Sugar prevalence in Aedes albopictus differs by habitat, sex and time of day on Masig Island, Torres Strait, Australia

Swan, T., Ritmejeryte, E., Sebayang, B., Jones, R., Devine, Gregor, Graham, M., Zich, F.A., Staunton, K., Russell, T.L., and Burkot, T.R. (2021) Sugar prevalence in Aedes albopictus differs by habitat, sex and time of day on Masig Island, Torres Strait, Australia. Parasites & Vectors, 14. 520.

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Background: Sugar feeding is a fundamental behaviour of many mosquito species. For Aedes albopictus, an important vector of dengue virus and chikungunya virus, little is known about its sugar-feeding behaviour, and no studies have been conducted on this in the southern hemisphere. This knowledge is pivotal for determining the potential of attractive targeted sugar baits (ATSBs) to control this important vector.

Methods: The prevalence of sugar was assessed in 1808 Ae. albopictus from Masig Island, Torres Strait, Australia collected between 13 and 25 March 2020. Fructose presence and content in field-collected Ae. albopictus were quantified using the cold anthrone assay.

Results: Significantly more male (35.8%) than female (28.4%) Ae. albopictus were sugar fed. There was a significant interaction between sex and time of day on the probability of capturing sugar-fed Ae. albopictus. For both sexes, fructose prevalence and content were higher in mosquitoes caught in the morning than in the afternoon. Female Ae. albopictus collected in the residential habitat were significantly more likely to be sugar fed than those collected in the woodland habitat.

Conclusions: These findings provide baseline information about the sugar-feeding patterns of Ae. albopictus and provide essential information to enable an assessment of the potential of ATSBs for vector suppression and control on Masig Island, with relevance to other locations where this species occurs.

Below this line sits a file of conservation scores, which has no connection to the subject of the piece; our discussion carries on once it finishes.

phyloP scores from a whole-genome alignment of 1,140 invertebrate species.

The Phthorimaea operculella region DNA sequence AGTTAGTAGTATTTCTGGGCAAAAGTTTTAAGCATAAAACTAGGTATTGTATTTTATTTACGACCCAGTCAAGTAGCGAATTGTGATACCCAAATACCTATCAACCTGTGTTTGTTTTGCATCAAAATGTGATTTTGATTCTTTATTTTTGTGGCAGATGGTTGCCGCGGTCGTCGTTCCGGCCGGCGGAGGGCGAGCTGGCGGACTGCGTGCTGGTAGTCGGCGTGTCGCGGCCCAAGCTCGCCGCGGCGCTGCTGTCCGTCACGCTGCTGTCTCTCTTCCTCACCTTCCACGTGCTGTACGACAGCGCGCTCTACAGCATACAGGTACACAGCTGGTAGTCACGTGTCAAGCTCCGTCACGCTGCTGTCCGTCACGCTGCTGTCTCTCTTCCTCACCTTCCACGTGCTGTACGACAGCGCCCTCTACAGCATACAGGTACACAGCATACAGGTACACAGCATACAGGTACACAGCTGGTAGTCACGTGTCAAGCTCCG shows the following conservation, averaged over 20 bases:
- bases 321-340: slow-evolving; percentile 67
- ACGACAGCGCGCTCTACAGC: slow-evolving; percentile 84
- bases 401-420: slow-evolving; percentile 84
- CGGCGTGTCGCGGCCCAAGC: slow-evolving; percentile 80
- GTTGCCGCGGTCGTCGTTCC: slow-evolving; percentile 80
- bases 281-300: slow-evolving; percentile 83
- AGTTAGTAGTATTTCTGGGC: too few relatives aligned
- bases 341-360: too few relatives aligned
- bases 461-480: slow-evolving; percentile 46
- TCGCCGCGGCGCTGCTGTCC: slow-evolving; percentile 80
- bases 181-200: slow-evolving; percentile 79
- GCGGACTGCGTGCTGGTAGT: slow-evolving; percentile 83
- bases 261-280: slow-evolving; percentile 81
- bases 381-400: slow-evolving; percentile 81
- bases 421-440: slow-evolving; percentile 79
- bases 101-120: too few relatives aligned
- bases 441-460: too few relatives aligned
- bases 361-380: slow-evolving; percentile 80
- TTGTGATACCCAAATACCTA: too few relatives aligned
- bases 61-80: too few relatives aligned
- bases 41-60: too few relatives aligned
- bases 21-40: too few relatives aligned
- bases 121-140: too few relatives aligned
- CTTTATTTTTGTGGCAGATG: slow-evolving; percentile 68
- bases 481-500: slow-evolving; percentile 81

Item ID: 69598
Item Type: Article (Research - C1)
ISSN: 1756-3305
Keywords: Aedes albopictus, Sugar feeding, Mosquito ecology, Fructose, Cold anthrone
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Copyright Information: © The Author(s) 2021. Open Access This article is licensed under a Creative Commons Attribution 4.0 International License, which permits use, sharing, adaptation, distribution and reproduction in any medium or format, as long as you give appropriate credit to the original author(s) and the source, provide a link to the Creative Commons licence, and indicate if changes were made. The images or other third party material in this article are included in the article’s Creative Commons licence, unless indicated otherwise in a credit line to the material. If material is not included in the article’s Creative Commons licence and your intended use is not permitted by statutory regulation or exceeds the permitted use, you will need to obtain permission directly from the copyright holder. To view a copy of this licence, visit The Creative Commons Public Domain Dedication waiver ( applies to the data made available in this article, unless otherwise stated in a credit line to the data.
Research Data:
Date Deposited: 12 Oct 2021 01:19
FoR Codes: 42 HEALTH SCIENCES > 4202 Epidemiology > 420207 Major global burdens of disease @ 50%
34 CHEMICAL SCIENCES > 3401 Analytical chemistry > 340199 Analytical chemistry not elsewhere classified @ 25%
31 BIOLOGICAL SCIENCES > 3103 Ecology > 310301 Behavioural ecology @ 25%
SEO Codes: 20 HEALTH > 2099 Other health > 209999 Other health not elsewhere classified @ 50%
28 EXPANDING KNOWLEDGE > 2801 Expanding knowledge > 280102 Expanding knowledge in the biological sciences @ 50%
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